MULTI-STAGE CONDITIONAL SELECTION FOR HOUSEHOLD SURVEYS
The ABS has recently moved to the use of an address register for selecting samples for household surveys. This has required some changes to the way household survey samples are selected and managed. Previously, broad geographic areas (First Stage Units or FSUs) were selected every five years, using Karmel or Keyfitz selection to avoid overlap with broad regions from previous selections. Overlap and rotation were managed within these areas by a fairly manual process of ordering Base Frame Units or BFUs (small geographic areas) and clusters of dwellings, and field staff counting through them. With the address register we will be selecting dwellings directly, although to facilitate the hiring of local interviewers and minimise interviewer travel we will still be doing this within the framework of BFUs and FSUs. This means that the manual approach for overlap and rotation control is no longer viable.
Conditional selection is a new method for controlling overlap and rotation for sample surveys that allows the usage of individual selection units to be tracked over time. It avoids selecting units that are undesirable (perhaps because they have been selected before) by assigning them a low 'conditional' probability of selection. This is done in such a way as to guarantee the sample is selected without bias and maintaining the desired probability of selection overall. Conditional selection is a very powerful and flexible method for overlap and rotation control. In particular, it imposes no limits on survey stratum boundaries or on how probabilities of selection are calculated. However, in its basic form conditional selection only applies to a single stage of selection. The ABS has been working on extending conditional selection to apply to multi-stage selection processes, and in particular the multi-stage approach used in ABS household surveys.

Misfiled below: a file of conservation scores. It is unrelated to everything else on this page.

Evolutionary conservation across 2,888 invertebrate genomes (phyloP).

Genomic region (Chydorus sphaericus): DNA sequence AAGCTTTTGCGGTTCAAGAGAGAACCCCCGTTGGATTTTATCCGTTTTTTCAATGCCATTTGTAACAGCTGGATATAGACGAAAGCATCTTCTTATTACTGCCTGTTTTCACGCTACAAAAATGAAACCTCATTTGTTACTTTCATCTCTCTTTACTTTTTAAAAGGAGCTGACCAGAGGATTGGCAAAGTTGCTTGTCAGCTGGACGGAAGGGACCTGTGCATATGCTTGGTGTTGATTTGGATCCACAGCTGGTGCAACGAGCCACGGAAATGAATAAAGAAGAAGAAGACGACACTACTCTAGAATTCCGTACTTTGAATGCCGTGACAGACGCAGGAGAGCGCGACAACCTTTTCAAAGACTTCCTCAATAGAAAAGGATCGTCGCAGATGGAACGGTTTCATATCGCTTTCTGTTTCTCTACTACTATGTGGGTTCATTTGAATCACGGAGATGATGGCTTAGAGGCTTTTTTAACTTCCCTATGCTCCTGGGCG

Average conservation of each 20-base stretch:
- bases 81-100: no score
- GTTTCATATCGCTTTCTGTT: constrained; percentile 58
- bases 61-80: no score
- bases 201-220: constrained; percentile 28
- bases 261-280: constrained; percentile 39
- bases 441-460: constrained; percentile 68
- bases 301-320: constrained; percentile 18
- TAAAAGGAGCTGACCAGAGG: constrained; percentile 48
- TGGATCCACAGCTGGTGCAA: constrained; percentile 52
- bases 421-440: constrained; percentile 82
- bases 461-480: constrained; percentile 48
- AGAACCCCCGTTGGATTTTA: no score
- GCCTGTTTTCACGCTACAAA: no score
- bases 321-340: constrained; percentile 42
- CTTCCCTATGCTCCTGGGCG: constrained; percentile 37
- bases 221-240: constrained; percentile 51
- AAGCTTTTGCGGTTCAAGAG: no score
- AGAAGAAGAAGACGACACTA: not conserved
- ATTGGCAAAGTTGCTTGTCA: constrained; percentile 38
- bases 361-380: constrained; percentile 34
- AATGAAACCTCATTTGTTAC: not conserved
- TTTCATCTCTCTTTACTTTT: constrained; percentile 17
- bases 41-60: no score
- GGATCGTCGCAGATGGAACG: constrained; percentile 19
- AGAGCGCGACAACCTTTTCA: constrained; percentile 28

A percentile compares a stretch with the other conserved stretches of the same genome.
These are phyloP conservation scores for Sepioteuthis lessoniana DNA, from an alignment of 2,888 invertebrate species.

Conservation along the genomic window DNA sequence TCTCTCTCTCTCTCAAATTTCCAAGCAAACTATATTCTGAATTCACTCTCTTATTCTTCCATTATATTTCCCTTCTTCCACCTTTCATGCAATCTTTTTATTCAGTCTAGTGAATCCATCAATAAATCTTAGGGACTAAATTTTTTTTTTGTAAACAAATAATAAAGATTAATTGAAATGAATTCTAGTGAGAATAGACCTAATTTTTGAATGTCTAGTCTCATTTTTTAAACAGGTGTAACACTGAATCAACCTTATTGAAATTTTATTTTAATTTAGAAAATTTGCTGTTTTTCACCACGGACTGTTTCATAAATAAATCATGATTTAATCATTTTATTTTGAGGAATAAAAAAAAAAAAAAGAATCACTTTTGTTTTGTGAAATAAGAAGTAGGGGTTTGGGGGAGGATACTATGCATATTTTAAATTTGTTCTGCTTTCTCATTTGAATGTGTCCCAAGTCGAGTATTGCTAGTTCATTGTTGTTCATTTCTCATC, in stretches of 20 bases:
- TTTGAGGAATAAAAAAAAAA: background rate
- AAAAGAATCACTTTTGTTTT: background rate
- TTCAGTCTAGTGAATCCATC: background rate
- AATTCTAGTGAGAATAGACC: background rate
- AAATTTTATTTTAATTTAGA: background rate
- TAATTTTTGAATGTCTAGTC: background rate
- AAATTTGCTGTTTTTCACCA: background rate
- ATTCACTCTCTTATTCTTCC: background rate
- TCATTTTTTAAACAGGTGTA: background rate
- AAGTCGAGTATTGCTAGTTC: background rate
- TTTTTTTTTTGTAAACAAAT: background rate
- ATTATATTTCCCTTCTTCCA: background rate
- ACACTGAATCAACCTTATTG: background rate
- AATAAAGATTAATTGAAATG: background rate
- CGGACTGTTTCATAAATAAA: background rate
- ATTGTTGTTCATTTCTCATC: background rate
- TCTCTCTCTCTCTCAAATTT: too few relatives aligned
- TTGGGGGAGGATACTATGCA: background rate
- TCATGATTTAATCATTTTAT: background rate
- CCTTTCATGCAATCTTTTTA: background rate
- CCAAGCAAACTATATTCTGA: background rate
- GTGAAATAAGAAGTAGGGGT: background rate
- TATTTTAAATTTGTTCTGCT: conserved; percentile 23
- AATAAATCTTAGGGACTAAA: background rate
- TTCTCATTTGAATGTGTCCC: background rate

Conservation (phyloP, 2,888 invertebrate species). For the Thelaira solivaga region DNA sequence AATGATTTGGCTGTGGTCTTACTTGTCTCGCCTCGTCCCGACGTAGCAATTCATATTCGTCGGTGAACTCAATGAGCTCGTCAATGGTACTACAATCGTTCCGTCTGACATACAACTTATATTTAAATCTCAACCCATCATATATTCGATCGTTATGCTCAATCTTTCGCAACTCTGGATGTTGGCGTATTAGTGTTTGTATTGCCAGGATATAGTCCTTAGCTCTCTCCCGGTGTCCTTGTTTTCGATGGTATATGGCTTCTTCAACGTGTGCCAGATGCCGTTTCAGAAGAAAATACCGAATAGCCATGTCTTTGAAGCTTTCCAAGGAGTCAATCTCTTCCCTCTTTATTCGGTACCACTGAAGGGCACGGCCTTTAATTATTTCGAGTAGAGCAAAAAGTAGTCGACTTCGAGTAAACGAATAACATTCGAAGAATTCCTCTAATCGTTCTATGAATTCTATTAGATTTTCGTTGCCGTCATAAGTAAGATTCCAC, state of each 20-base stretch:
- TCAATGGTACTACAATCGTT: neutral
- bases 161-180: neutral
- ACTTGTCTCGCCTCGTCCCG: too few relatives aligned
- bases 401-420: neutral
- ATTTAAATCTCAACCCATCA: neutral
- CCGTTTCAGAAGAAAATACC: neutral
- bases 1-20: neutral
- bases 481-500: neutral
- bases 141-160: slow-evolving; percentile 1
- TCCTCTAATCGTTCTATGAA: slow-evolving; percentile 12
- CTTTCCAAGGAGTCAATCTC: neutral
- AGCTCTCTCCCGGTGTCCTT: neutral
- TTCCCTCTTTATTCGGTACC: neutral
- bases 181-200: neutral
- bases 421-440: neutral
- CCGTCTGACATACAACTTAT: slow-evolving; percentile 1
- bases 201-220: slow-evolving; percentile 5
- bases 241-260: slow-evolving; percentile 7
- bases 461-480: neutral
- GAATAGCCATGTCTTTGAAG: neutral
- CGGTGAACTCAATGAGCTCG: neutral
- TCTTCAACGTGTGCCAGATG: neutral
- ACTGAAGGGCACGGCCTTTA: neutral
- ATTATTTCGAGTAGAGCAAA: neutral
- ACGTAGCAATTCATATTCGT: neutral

In order to extend conditional selection to two or more stages it is necessary to reflect the conditional selection probabilities of earlier stages of selection in the second or subsequent stages. This is relatively straightforward. Logistically, it is generally preferable for sample enumeration to continue sampling in an area for as long as there are dwellings available to select. As such, it is also necessary to introduce usage measures. The usage measures count sample usage within areas and prompt conditional selection to make an area undesirable for further selection once it no longer has enough sample. However, a difficulty arises in ensuring that areas get a fair chance of selection in later samples. Because we stay in an area until it is fully used, there is a possibility that the sample will get 'trapped' in larger BFUs and never move on to smaller BFUs, effectively altering their probability of selection. To avoid this we introduce a new generalisation of conditional selection called Multiple Outcome Conditional Selection. This approach allows the sample the possibility of moving out of a BFU and returning later, thus allowing all BFUs a fair chance of selection at any point.
Another issue with multi-stage selections taken over a long period of time is that the geographical areas involved change as the population grows and evolves. We have developed approaches for splitting and/or combining selection histories and recalculating usage measures when geographic boundaries are redrawn.
The first ABS surveys to have their samples selected using conditional selection were the Labour Force Survey, the Survey of Disability and Carers and the National Aboriginal and Torres Strait Islander Health Survey. These began going into the field in July 2018.
For more information, please contact Claire Clarke Claire.Clarke@ABS.gov.au